By now every Blackhawks prospect — especially those who make their living on the blue line — should know the story of Nick Leddy, the teenaged trade acquisition from Minnesota who had a remarkable run last year.
Leddy, now 20, wowed the Hawks’ hierarchy at prospect camp, signed his entry-level contract, attended the team’s convention days later and then made the team out of training camp. After some up-and-down moments in the regular season, which included 22 games with the Rockford IceHogs, Leddy went on to play every game in playoffs against the Vancouver Canucks.
Now, general manager Stan Bowman wants Leddy’s roles and ice time to increase.
“This is what everybody works for,” defense prospect Joe Lavin said. “Everybody plays college hockey to make it to the pro level. Signing the contract is one thing, but making the big club is the next thing.”
Leddy spent one season with the Minnesota Gophers before making the big leap into the NHL. Lavin, who signed a two-year deal with the Hawks after two seasons with Notre Dame, is one of the several Hawks prospects in camp who have college experience. Former Hinsdale South student Paul Phillips (Denver), Adam Clendening (Boston), Stephen Johns (Notre Dame) and Dylan Olsen (Minnesota-Duluth) are some others.
Lavin and Olsen, the 28th overall pick in 2009, already have deals with the Hawks and should figure prominently in the Rockford IceHogs’ plans next season on their blue line after getting tastes of training camp in September. Olsen had four assists in 42 games with the IceHogs last season after leaving college early, while Lavin saw time in two games.
“This would be my third year here [at prospect camp] and I came in with a lot of confidence,” said Olsen, who has represented Canada in the World Junior Championships. “[Rockford] was a big step for me. The pace of the games was a bit faster. I got to Rockford and they slowly put me in the lineup. But after that, I felt good out there. I kept up with the speed.”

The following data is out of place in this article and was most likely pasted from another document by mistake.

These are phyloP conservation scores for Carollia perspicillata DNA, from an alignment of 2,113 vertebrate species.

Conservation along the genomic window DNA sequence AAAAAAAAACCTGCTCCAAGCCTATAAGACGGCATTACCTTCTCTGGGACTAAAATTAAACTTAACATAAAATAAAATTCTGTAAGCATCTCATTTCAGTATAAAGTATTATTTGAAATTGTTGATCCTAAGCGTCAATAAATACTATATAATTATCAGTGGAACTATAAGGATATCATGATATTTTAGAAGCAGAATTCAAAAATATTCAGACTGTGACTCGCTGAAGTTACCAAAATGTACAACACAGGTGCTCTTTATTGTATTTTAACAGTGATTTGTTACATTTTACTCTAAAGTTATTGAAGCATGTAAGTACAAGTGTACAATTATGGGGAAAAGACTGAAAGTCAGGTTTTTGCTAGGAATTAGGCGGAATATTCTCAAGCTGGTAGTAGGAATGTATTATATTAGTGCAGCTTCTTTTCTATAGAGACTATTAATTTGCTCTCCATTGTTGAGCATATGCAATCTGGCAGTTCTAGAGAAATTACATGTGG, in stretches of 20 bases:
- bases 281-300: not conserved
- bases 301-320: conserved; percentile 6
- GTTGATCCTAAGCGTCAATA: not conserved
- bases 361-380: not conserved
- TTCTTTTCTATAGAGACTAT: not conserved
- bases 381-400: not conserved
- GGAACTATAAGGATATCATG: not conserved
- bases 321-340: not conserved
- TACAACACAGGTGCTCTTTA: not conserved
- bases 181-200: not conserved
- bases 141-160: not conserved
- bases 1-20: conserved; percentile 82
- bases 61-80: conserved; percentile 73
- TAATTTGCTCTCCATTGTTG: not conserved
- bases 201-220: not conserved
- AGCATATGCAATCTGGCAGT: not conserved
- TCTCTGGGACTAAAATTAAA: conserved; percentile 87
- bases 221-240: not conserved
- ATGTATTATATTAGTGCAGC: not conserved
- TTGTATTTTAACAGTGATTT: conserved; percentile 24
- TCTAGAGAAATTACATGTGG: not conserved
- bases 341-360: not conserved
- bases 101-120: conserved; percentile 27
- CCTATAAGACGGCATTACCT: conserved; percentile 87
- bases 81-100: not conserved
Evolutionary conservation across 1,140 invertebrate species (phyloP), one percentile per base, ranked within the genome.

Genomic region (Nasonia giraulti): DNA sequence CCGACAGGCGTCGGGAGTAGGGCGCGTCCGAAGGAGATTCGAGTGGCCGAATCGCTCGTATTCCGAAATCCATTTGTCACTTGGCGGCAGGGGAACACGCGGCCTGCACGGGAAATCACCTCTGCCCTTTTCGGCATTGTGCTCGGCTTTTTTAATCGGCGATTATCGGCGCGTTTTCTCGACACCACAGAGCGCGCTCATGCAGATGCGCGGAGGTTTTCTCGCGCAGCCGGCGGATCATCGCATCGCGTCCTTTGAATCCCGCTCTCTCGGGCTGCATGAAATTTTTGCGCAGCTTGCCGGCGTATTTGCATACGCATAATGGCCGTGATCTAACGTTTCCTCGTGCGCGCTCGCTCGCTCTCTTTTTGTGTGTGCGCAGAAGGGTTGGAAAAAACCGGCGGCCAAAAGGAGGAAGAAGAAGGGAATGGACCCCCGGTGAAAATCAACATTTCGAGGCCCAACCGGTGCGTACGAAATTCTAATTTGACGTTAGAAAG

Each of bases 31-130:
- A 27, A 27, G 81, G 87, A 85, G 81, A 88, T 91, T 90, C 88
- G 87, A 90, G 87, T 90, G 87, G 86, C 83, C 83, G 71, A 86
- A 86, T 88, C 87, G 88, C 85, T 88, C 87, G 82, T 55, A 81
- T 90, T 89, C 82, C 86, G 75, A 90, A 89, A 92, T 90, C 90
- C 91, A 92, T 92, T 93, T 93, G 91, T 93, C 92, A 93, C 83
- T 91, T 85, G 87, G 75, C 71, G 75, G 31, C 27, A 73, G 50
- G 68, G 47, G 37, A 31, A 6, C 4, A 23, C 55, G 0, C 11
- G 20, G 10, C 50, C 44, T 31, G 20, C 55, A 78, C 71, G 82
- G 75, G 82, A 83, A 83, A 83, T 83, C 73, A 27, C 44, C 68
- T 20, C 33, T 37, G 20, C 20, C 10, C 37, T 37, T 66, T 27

Leddy benefited from an entirely different scenario last year with the Hawks. This year, the Hawks could have eight defensemen signed if Bowman and Chris Campoli’s camp come to terms.
But Olsen, who has by far the most American Hockey League experience of any player in prospect camp, doesn’t sound discouraged.
“I’ve had the pro experience now and I’ve been here three years, so I know what to expect,” Olsen said. “This year is kind of different at camp, but I still came in here knowing what I need to do. Now, I know what it takes to be a pro hockey player. This is just another steppingstone. Come September [with] the main camp, I just have to go out there and prove to them why I deserve to be there.”
Higher learning for Johns
The absence of Johns, one of the Hawks’ biggest prospects at 6-4 and 221 pounds, was noticeable at the first day of prospect camp. But the 19-year-old defenseman had a good excuse.
“I had a final to take,” said Johns, who is taking summer classes at Notre Dame. “I actually had to take it a day early so I could come [Friday]. I’m just trying to get my education.”
It didn’t take long for Johns, the 60th overall pick in 2010, to catch up. He scored in the first scrimmage Saturday.
Johns said he’s content to going back to Notre Dame, where he’ll be counted on as one of their best defensemen.
“I’m looking to finish my sophomore year,” Johns said. “I don’t really know what happens after that. … I want to finish school eventually, but who knows what the future has in store.”
Don’t forget Phillip
Center Mark McNeill, the 18th overall pick in 2011, may be garnering most of the attention of the new draftees at camp, but center Phillip Danault, the 26th overall pick, is showing some skills as well. Danault was selected with the pick acquired from the Washington Capitals for Troy Brouwer.
“I’m so proud to be here in Chicago and I want to open eyes in the organization,” said Danault, who had assist in the first scrimmage. “I want to improve every day.”